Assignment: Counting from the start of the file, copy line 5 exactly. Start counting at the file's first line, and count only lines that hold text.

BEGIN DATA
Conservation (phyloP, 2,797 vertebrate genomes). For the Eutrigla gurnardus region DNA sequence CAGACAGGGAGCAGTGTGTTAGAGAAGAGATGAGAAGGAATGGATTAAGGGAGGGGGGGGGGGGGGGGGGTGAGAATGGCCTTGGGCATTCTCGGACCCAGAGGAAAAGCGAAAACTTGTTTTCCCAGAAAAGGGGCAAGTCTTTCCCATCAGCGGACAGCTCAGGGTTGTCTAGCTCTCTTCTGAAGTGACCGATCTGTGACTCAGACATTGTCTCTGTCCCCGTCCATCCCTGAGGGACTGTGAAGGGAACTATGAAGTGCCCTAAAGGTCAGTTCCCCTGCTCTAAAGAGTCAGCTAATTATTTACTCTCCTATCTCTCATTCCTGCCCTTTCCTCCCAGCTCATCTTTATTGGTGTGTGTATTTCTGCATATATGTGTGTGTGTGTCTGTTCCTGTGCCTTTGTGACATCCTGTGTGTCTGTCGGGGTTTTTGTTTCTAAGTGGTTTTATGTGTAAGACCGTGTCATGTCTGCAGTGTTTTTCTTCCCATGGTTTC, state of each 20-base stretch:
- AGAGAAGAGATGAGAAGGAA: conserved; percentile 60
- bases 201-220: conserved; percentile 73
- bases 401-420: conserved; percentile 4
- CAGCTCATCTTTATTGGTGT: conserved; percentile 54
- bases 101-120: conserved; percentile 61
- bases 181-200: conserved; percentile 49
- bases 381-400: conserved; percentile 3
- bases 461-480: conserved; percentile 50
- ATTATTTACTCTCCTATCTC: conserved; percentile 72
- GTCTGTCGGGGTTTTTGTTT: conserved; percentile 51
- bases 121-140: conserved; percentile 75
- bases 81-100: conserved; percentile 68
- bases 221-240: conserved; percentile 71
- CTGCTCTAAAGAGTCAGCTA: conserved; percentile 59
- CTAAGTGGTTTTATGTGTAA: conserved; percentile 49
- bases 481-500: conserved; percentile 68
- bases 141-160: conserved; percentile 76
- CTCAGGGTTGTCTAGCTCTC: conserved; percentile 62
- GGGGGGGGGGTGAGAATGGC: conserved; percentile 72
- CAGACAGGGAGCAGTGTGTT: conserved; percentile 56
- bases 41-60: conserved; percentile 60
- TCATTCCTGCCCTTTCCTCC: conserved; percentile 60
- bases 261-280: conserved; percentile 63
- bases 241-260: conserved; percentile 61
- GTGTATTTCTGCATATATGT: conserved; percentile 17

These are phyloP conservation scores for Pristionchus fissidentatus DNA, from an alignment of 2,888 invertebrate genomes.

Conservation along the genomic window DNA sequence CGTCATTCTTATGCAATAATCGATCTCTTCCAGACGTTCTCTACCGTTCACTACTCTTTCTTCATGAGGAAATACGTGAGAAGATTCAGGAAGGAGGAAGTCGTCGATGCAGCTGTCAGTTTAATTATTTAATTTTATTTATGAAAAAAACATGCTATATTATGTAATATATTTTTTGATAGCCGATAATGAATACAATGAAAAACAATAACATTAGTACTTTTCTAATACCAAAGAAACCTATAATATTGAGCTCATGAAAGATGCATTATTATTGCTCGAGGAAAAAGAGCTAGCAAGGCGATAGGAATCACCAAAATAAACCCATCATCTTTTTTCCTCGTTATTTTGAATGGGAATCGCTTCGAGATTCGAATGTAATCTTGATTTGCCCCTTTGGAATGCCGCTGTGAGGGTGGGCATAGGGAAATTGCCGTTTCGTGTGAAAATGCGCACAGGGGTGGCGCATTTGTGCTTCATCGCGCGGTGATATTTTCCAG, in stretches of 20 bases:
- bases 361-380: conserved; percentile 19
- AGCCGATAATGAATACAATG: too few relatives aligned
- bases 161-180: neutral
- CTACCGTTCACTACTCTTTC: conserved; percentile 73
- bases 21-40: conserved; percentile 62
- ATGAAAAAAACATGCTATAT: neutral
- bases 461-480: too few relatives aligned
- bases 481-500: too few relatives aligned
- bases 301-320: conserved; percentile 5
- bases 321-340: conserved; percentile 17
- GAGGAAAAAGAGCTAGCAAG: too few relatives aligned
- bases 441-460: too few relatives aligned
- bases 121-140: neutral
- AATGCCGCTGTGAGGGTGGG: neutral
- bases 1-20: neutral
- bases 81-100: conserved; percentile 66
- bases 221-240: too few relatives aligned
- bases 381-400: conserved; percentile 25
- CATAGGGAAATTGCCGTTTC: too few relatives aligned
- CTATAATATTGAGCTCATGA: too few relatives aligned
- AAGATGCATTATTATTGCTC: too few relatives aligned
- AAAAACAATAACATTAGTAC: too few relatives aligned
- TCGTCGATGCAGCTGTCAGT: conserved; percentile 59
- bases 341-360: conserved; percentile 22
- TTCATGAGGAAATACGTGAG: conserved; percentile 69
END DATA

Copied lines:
- CAGCTCATCTTTATTGGTGT: conserved; percentile 54